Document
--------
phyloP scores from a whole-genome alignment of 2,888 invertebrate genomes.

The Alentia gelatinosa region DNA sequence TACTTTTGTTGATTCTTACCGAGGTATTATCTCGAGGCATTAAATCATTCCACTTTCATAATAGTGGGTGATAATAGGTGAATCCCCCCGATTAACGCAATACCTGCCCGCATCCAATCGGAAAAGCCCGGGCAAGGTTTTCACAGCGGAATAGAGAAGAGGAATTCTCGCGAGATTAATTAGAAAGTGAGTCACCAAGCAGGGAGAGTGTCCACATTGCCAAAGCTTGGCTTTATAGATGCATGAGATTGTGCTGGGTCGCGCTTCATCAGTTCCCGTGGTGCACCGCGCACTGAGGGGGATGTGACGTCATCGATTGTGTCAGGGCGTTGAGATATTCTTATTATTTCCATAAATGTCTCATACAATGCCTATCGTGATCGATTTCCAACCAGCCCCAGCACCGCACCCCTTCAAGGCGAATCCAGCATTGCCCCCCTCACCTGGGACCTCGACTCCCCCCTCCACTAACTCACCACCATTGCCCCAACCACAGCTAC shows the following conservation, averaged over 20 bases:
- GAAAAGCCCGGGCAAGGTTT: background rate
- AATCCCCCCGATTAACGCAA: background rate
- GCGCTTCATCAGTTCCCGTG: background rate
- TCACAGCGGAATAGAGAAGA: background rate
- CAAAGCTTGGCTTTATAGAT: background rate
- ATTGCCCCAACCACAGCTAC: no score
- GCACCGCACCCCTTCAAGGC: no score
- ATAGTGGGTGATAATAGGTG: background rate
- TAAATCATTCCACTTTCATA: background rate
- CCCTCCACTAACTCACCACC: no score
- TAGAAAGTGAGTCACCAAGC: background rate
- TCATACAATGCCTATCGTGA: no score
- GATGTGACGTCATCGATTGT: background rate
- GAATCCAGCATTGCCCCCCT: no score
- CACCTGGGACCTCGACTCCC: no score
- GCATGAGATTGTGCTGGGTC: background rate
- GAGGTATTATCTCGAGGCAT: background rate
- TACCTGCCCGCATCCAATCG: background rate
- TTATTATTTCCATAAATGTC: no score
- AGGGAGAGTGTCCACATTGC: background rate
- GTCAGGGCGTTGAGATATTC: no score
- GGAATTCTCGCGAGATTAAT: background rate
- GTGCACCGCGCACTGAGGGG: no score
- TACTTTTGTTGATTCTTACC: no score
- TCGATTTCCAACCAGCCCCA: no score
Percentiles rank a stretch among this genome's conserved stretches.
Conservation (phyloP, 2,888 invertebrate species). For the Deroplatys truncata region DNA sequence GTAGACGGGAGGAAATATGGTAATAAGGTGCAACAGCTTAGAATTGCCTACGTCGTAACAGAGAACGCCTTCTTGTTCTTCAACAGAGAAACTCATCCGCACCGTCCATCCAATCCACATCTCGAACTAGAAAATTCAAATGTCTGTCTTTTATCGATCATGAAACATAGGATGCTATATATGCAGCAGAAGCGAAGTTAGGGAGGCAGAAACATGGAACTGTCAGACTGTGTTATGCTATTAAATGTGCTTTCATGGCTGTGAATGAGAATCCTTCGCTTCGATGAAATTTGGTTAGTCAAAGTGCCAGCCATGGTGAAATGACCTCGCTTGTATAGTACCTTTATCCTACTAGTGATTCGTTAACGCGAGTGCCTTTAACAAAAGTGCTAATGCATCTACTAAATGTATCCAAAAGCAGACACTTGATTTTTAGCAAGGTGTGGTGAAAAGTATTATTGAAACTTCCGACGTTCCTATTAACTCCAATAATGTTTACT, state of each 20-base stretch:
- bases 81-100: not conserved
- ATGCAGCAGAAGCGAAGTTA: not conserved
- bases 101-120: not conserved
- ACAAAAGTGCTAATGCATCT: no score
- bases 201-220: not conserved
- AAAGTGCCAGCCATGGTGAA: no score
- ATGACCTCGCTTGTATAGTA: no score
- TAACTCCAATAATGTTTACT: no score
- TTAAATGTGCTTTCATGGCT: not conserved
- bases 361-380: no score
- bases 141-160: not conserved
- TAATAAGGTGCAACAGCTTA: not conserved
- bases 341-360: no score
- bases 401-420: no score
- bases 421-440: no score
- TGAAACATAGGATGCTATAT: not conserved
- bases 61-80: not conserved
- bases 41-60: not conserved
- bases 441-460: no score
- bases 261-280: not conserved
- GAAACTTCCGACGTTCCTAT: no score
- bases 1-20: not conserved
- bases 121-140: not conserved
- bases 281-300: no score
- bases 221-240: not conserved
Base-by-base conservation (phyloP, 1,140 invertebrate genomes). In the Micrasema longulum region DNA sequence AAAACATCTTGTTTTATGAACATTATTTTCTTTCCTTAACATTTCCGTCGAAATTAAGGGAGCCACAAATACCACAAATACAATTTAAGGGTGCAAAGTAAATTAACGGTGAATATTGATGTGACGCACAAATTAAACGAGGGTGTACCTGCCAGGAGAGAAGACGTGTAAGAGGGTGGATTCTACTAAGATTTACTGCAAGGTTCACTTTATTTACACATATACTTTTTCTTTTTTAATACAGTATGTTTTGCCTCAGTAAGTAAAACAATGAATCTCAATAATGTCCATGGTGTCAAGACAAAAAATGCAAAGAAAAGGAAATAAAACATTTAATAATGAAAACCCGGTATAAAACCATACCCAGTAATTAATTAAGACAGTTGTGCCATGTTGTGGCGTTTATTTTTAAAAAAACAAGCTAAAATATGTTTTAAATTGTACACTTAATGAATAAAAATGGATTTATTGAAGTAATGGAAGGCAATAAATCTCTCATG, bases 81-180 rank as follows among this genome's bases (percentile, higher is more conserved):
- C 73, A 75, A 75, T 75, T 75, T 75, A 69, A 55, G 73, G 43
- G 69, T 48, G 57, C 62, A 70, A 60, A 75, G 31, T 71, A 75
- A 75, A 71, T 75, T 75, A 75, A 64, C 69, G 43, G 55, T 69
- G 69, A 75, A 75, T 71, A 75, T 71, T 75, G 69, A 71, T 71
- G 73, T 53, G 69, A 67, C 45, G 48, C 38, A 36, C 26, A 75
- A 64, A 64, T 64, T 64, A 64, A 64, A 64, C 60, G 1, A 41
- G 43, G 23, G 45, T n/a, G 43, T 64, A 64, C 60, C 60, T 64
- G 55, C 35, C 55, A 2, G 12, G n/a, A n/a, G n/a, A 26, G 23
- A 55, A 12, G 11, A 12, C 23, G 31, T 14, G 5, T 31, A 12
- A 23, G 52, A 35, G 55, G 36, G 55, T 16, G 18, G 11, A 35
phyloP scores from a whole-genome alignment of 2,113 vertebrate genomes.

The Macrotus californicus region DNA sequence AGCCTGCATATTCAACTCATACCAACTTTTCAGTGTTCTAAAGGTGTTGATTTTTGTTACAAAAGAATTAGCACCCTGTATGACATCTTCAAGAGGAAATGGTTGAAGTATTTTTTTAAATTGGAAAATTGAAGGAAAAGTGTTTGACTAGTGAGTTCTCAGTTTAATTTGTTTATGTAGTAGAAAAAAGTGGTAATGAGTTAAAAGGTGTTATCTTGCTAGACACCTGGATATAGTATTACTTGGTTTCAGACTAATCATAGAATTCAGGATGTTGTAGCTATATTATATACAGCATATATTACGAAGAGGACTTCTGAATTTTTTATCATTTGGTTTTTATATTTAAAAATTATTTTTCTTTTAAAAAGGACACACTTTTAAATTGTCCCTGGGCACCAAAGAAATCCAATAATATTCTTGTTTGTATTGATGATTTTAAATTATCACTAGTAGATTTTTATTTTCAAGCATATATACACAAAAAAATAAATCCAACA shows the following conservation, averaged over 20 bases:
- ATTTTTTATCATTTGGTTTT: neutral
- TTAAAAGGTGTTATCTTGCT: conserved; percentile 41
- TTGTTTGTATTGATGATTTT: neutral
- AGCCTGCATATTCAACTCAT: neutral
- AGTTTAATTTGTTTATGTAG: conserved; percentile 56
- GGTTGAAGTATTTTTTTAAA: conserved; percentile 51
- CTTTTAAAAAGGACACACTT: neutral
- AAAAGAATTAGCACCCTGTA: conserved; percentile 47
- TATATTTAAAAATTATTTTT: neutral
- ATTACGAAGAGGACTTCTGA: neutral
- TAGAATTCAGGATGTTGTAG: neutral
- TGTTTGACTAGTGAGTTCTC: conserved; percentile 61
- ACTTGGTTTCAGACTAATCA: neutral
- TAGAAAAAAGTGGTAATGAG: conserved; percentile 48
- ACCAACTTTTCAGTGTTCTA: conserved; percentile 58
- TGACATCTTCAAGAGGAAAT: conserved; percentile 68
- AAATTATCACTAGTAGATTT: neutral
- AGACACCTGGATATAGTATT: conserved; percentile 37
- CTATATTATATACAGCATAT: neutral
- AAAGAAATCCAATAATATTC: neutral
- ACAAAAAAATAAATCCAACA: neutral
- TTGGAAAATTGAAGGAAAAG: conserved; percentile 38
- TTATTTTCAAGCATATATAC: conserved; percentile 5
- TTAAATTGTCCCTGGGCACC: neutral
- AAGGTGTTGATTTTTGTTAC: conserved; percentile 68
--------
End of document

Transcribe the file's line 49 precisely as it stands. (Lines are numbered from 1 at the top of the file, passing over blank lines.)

- bases 261-280: not conserved